Ohhmygod!

    It is more complicated from what I think. It will require me additional work and research. I already have a OpenVPN server from Azure (MSDN credits). I'm pretty sure Azure can provide me with additional IP. I will test the things that you told me.




    Meanwhile, I will find a VPN provider that will provide me with the service that I need to save me the trouble. If you guys know any provider that can provide the service that I need, please reply below.

    Thanks.
     
  7. Lames.

    Lames. Gawd

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    If you have a modem in your place then 99% sure you have a public IP assigned to you.

    Whatismyip.com

    If you are just hooked up with an ethernet cord (apartments are starting to do this) to your devices to get internet access via their public IP, it may be more locked down.
     
  8. devman

    devman 2[H]4U

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    It sounds like the OP is behind CGNAT. There are ISPs that do not give you a public IP and instead your given an RFC 6598 address (or an RFC 1918 address if your ISP implements CGNAT poorly). The issue network savvy customers run in to is that they can no longer control DNAT as they are effectively double NAT'd with the outer NAT not under their control.

    If this is the case then you'll have to tunnel out to a provider who will give you a standard IP address. You can do this with VPN as you were thinking.

    If you have the technical know how, you can sign up for a Hurricane Electric IPv6 tunnel broker which will give you a routeable IPv6 address block (a /48 I think). This is free.
     
    Last edited: Jan 14, 2015
    MrTroy03 likes this.
  9. bds1904

    bds1904 Gawd

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    If you are in fact behind carrier grade nat, most isp's that impliment it also support port forwarding through a Web configuration interface.

    Check with your isp to see if they are running cgn.
     
  10. asintado08

    asintado08 n00b

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    I do have modem and I have an IP address that is only assigned to me. It is just that this particular ISP will not let you access that IP address from the outside.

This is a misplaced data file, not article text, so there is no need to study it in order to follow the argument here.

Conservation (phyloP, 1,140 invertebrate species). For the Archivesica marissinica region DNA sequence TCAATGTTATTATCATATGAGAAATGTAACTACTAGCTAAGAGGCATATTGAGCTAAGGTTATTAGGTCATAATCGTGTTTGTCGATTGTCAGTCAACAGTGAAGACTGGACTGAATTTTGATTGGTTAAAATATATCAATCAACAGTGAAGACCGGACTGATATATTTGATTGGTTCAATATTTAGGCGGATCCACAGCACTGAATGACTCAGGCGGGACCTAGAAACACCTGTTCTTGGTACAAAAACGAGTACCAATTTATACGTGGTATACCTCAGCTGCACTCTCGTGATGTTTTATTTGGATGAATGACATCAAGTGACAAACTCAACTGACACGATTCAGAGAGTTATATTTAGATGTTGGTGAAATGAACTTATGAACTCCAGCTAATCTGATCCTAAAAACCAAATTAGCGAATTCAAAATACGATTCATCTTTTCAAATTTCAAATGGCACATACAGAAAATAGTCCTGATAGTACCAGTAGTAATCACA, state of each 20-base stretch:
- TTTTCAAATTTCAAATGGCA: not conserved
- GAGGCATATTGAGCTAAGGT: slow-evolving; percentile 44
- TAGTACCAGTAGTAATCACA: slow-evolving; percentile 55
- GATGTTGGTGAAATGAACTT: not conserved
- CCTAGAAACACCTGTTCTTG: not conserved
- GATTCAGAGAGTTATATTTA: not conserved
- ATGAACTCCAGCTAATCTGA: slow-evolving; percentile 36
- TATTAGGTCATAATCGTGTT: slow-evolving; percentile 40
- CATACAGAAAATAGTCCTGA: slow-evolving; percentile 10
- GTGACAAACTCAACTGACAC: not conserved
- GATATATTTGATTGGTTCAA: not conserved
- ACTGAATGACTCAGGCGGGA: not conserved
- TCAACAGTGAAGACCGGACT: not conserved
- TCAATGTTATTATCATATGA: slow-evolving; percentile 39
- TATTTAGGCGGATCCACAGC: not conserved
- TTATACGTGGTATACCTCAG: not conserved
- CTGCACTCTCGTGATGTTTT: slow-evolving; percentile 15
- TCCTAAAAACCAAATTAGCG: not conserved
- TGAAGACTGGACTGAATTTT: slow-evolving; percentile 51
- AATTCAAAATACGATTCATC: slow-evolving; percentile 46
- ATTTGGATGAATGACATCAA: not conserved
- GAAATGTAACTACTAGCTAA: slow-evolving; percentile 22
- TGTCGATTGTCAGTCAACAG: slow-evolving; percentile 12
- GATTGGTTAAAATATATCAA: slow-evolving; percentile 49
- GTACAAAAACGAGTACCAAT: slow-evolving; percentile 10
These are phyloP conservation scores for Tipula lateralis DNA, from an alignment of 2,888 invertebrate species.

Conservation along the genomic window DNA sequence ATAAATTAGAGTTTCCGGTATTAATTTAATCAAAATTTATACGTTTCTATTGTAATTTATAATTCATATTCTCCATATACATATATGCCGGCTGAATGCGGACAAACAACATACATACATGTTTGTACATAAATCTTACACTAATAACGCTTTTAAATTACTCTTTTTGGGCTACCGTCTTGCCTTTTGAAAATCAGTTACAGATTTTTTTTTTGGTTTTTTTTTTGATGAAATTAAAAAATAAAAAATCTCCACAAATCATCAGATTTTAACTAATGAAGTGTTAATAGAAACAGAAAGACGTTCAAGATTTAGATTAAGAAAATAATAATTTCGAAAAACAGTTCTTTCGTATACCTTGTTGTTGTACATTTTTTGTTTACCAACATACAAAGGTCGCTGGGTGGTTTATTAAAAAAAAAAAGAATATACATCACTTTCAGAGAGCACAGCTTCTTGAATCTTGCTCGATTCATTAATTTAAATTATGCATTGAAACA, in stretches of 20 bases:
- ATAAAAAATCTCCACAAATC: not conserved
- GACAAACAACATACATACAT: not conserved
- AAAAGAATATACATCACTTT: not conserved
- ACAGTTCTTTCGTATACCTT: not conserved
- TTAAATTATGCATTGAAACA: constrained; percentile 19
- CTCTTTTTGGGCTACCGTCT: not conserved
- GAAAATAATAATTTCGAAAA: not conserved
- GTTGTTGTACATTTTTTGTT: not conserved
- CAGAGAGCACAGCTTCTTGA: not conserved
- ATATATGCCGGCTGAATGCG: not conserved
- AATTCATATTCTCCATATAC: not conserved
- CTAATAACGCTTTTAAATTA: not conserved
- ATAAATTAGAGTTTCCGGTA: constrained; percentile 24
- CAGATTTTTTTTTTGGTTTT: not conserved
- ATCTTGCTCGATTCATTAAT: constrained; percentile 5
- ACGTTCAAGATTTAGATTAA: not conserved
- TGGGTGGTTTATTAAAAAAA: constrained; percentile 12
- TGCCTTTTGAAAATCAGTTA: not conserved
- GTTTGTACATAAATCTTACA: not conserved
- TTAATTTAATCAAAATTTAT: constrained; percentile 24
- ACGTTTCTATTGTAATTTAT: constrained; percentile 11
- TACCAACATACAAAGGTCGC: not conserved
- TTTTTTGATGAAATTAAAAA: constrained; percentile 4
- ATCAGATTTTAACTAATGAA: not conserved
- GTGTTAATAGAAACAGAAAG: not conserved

I will try your suggestion.
     
  11. devman

    devman 2[H]4U

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    This statement needs to be clarified. Is the address an RFC 1918 or RFC 6598 address? (For reference those networks are 100.64.0.0/10, 10.0.0.0/8, 172.16.0.0/12, and 192.168.0.0/16)?

    What does the "ISP will not let you access that IP address from the outside." actually mean. Your original form of this statement "not a public IP" indicates CGNAT, the form you just gave indicates ISP preventing inbound connections via firewall.
     
  12. asintado08

    asintado08 n00b

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    It is not under 100.64.0.0/10, 10.0.0.0/8, 172.16.0.0/12, and 192.168.0.0/16. My IP Address right now is 49.144.182.2xx.

    Here is the story. I called my ISP since port forwarding is not working. They told me that they don't allow port forwarding since I am not using "public IP". Dyndns is also not working. I asked them if they can allow me to do port forwarding for additional cost, they said no.

    Right now, I am thinking of site to site VPN to a VPS server that has a public IP just to make this work.
     
  13. bds1904

    bds1904 Gawd

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    You are using a public ip (owned by Philippine Long Distance Telephone Company) right now. Is that the ip address assigned to the modem or did you get it from something like whatismyipaddress.com?

    Either way you could set up an openvpn server on a vps then use an openvpn capable router to establish a true site-to-site vpn. You woulsd then have to route the internal traffic accordingly.
     
  14. kevin_levinski

    kevin_levinski n00b

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  15. goodcooper

    goodcooper [H]ardForum Junkie

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    ok now it's apparent you're a shill
     
  16. qwerty123456

    qwerty123456 n00b

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    Hi,
    Is the issue resolve?
    We are encountering same problem